If your child has a fever, it'simportant to keep them hydrated by giving them plenty of cool water to drink.
Babies should be given plenty of liquids, such as breast milk or formula.Even if your child isn't thirsty, try to get them to drink little and often to keep their fluid levels up.
If the environment is warm,you couldhelp to your child to stay at a comfortable temperature by covering them with a lightweight sheet or opening a window.
However, they should still be appropriately dressed for their surroundings and sponging your child with coolwaterisn't recommendedto reduce a fever.
Children's paracetamol or ibuprofen work as antipyretics, whichhelp to reduce fever, as well as being painkillers.You can't give them both at the same time, but if one doesn't work, you may want to try the other later.
Antipyretics aren't always necessary. If your child isn't distressed by the fever or underlying illness, there's no need to use antipyretics to reduce a fever.
When using antipyretics, always read the patient information leaflet that comes with the medication to find the correct dose and frequency for your child's age.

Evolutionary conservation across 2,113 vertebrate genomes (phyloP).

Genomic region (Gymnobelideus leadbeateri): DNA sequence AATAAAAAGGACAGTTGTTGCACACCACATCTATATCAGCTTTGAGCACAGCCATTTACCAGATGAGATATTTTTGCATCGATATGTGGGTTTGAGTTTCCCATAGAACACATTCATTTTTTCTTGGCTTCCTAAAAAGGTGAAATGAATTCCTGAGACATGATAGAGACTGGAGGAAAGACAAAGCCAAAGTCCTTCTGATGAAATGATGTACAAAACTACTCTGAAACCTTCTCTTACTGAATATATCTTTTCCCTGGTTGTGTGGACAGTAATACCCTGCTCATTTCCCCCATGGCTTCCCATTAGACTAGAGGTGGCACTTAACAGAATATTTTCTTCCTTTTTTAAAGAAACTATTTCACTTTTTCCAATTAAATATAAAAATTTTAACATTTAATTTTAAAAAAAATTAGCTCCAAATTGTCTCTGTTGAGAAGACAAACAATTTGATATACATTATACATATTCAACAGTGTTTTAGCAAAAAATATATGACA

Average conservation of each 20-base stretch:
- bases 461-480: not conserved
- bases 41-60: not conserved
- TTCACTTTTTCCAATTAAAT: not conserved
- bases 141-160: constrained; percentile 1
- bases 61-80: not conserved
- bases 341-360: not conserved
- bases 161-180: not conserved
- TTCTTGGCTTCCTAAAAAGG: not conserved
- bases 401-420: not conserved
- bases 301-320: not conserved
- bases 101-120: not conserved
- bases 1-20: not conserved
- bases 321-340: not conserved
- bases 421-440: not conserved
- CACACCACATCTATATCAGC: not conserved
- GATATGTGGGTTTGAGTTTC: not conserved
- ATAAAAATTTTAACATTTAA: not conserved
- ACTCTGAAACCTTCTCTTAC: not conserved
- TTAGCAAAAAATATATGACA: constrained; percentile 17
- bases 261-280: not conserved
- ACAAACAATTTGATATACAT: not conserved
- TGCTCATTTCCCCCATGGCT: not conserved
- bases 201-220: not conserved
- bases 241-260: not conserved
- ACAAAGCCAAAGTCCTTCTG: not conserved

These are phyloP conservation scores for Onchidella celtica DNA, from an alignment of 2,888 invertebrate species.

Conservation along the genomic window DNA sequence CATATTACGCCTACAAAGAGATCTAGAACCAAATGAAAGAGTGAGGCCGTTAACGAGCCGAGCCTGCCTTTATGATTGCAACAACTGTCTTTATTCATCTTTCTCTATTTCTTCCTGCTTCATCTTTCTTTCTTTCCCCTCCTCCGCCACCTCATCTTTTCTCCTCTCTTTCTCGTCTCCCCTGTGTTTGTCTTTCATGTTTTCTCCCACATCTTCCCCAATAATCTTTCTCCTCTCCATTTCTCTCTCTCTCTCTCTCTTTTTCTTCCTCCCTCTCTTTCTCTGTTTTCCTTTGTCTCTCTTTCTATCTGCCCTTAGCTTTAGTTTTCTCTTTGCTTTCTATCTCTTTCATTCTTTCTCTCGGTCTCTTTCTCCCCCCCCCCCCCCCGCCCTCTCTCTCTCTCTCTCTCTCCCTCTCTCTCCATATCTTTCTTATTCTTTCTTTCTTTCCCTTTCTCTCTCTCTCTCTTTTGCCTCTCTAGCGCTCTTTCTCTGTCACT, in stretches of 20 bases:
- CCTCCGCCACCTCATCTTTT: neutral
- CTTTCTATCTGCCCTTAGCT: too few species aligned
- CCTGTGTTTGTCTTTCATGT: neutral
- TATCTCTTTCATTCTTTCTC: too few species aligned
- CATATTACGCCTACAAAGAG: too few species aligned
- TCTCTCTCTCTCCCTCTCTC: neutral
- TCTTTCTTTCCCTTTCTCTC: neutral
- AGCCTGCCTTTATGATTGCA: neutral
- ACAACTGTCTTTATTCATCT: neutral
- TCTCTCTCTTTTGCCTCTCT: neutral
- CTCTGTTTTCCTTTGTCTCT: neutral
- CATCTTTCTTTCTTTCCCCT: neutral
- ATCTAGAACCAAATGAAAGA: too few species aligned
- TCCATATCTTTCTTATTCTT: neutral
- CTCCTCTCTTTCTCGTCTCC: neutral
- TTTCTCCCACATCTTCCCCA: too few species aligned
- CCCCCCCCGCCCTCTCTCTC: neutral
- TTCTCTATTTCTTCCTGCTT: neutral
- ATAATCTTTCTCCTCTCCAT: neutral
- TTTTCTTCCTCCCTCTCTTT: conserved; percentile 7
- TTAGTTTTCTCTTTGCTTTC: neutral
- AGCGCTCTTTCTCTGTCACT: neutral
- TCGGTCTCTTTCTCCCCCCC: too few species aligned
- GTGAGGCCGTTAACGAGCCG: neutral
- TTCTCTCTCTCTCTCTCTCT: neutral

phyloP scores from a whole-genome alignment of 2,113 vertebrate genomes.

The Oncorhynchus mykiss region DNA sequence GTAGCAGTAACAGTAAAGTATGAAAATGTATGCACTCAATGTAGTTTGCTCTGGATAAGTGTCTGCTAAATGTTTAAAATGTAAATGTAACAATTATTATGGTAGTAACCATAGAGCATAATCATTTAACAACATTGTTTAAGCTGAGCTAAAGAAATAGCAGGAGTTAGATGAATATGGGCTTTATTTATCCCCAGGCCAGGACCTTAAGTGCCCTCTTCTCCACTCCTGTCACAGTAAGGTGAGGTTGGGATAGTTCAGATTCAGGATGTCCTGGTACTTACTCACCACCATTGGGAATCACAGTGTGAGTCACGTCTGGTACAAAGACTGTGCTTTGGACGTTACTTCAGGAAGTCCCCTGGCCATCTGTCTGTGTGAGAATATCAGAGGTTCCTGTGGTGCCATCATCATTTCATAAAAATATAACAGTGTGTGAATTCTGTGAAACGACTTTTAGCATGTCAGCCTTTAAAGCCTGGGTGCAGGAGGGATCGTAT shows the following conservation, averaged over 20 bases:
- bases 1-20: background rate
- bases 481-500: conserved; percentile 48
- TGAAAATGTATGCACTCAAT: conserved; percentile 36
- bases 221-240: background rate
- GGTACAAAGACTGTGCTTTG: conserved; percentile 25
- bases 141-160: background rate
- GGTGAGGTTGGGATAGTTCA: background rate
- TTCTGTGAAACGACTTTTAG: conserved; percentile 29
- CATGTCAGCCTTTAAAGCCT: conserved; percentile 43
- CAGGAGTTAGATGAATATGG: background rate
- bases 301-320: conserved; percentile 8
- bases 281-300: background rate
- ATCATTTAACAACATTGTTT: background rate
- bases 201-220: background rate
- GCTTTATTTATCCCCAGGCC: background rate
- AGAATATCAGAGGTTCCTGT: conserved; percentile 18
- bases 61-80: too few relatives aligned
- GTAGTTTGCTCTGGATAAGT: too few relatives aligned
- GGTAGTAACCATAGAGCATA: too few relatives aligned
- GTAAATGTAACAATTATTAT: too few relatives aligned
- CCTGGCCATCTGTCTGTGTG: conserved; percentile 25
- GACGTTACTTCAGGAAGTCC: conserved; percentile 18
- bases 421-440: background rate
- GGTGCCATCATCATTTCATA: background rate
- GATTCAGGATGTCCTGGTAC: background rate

A fever is a high temperature. As a general rule, in children a temperature over 37.5C (99.5F) is a fever.
Most fevers are caused by infections or other illnesses.The high body temperaturemakes it more difficult for thebacteria and viruses that cause infections to survive. Common conditions that can cause
Contact your GP or health visitor urgently if your child: is underthree months old and has a temperature of 38C (101F) or above is between three and six months old and has a temperature of 39C (102
If your child has a fever, it'simportant to keep them hydrated by giving them plenty of cool water to drink. Babies should be given plenty of liquids, such as breast milk or formula.Even if your chil